Streptococcus Pyogenes
Streptococcus Pyogenes
Symptoms and
treatment
Symptoms and
treatment

Streptococcus Pyogenes


What is Streptococcus Pyogenes?

Streptococcus pyogenes is one of the gram-positive cocci in chains overlap. The cell walls of streptococcal cells has some interesting features. The high content of peptidoglycan (murein layer) of carbohydrate (C polysaccharide) gives the cells a very strong structure. The C-polysaccharide antigen is effective. It is in some species, especially beta-hemolytic streptococci, species-specific and is then called a group antigen. By the American microbiologist Rebecca Lancefield established classification of streptococci and enterococci D in the serological groups A, B, C, etc. based on these antigenic. Streptococci of serological group A belong to the species Streptococcus pyogenes. As a further antigen in Streptococcus pyogenes has the M-protein. This feature allows the subdivision into serovars. The typing relies today mostly on the sequencing of the genes of the M proteins (emm genes). Currently more than 150 different emm-types are known. The M protein has an antiphagocytic effect.

Streptococcus Pyogenes pathogenesis

Streptococcus Pyogenes pathogenesis

Reservoir of Streptococcus pyogenes is the human. In particular, the throat is colonized, preferably in the winter months. As virulence is the M protein, which enables the propagation of the streptococci in the host only. The cell wall peptidoglycan and especially the complex of C polysaccharide exerts a tissue toxicity, which also emanates from dead cells of streptococci. They also provide a number of group A streptococcal exotoxins. The haemolysins streptolysin O and S destroy the membranes of red blood cells and other cells. Streptolysin O acts as an antigen that can be detected by measuring antibodies against this toxin (antistreptolysin titer). The pyrogenic streptococcal exotoxin (PSE) A, B, C are responsible for fever, rash, and scarlet, and enanthema in sepsis and toxic shock syndrome. They act as superantigens, causing a release of large amounts of cytokines. The enzymes streptokinase, DNAse and hyaluronidase favor the spread of infection in the tissue.

Streptococcus pyogenes infection is one of the most common infectious diseases. They usually occur in children with a peak in the age group of 4 - to 7-year-old on. The number of acute streptococcal pharyngitis in Germany is estimated at 1 to 1.5 million per year. Only a portion of infections are clinically apparent, ie the reservoir is mainly the larger droplets by direct contact or transmitted pathogens.

The incubation period ranges from one to three days. Among the diseases must be between acute infection and subsequent invasive disease (see below) can be distinguished. The pathogens invade the broken skin or mucous membranes and cause local infections that may develop into sepsis. In the vast majority of infections of the upper respiratory tract is affected. Starting from the streptococcal pharyngitis, which manifests itself mostly as a high fever, exudative tonsillitis, peritonsillar abscess can arise, sinusitis or other complications. Scarlet fever is a special form of streptococcal pharyngitis, observed with the addition of a speckled rash of angina (and enanthema) is. A second group of diseases are infections of the skin (pyoderma, impetigo, erysipelas) dar. a very serious disease is necrotizing fasciitis, with or without the myositis. The special feature of this infection is the sudden onset of symptoms, rapid progression in normally healthy people, and the toxic shock syndrome. The pathogens produce exotoxins A, B and rarely C.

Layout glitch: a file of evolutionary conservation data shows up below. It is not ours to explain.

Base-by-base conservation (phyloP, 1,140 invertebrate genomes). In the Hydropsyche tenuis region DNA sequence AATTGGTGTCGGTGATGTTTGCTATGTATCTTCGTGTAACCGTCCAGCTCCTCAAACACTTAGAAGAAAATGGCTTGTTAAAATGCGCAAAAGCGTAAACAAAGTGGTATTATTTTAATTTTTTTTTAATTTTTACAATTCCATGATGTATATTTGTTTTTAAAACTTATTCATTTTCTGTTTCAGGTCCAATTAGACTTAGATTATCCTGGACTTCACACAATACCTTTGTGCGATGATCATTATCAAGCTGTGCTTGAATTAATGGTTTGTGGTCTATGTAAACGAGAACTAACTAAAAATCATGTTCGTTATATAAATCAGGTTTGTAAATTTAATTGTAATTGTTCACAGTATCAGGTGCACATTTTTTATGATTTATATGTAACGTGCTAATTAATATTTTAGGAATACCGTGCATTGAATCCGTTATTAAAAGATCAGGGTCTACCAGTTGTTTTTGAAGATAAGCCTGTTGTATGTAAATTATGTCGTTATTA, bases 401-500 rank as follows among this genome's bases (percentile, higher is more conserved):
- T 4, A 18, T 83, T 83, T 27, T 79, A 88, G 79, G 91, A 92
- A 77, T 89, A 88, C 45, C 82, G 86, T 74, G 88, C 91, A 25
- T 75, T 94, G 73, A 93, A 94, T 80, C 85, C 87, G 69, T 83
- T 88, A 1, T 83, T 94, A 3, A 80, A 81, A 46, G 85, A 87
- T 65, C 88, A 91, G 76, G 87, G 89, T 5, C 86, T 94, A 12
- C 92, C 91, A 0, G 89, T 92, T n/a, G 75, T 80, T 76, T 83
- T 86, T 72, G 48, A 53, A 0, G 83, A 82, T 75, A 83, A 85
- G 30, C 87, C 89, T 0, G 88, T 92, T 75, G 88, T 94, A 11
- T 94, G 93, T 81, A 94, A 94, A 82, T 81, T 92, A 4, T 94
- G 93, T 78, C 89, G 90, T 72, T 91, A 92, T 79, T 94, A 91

An important long-term consequence is the acute rheumatic fever, an inflammatory disorder that occurs after a streptococcal infection of the respiratory tract. It can manifest itself to the heart, joints, nervous system, skin and subcutaneous tissue (hypodermis). The reason for this is a cross-reactivity between M protein and cellular components of muscle cells (myosin and tropomyosin). The incidence is estimated at two cases per 100,000 population. Further complications are acute glomerulonephritis, and a type II immune disease.

Streptococcus Pyogenes diagnosis

Streptococcus Pyogenes diagnosis

The diagnosis is made by the culture test (determination of the serogroup) on blood agar plates. Are based on a currently available rapid antigen detection tests according to the Robert Koch Institute is not sensitive enough. Antibody detection assays are useful only in cases of suspected streptococcal sequelae.











Streptococcus Pyogenes therapy

Streptococcus Pyogenes therapy

Resistance to penicillin (various trademarks) has not been observed. First-line therapy is therefore the 10-day dose of penicillin (orally or parenterally). See www.igenericdrugs.com for medications. In penicillin allergy a macrolide antibiotic is considered. However, 8-15% of isolates are resistant to macrolides. The spectrum of activity of telithromycin (Ketek) also captures the majority of macrolide-resistant strains. Fluoroquinolones and cotrimoxazole (EUSAPRIM, COTRIM HEXAL FORTE, etc.) do not work reliably. In severe systemic infections (sepsis, toxic shock syndrome, necrotizing fasciitis), the administration of parenteral penicillin in combination with clindamycin (Sobelin, CLINDAHEXAL etc.) is recommended. Patients with rheumatic fever should receive a relapse prevention with benzathine penicillin (TARDOCILLIN etc.). They should be given at least five years, for life after a relapse.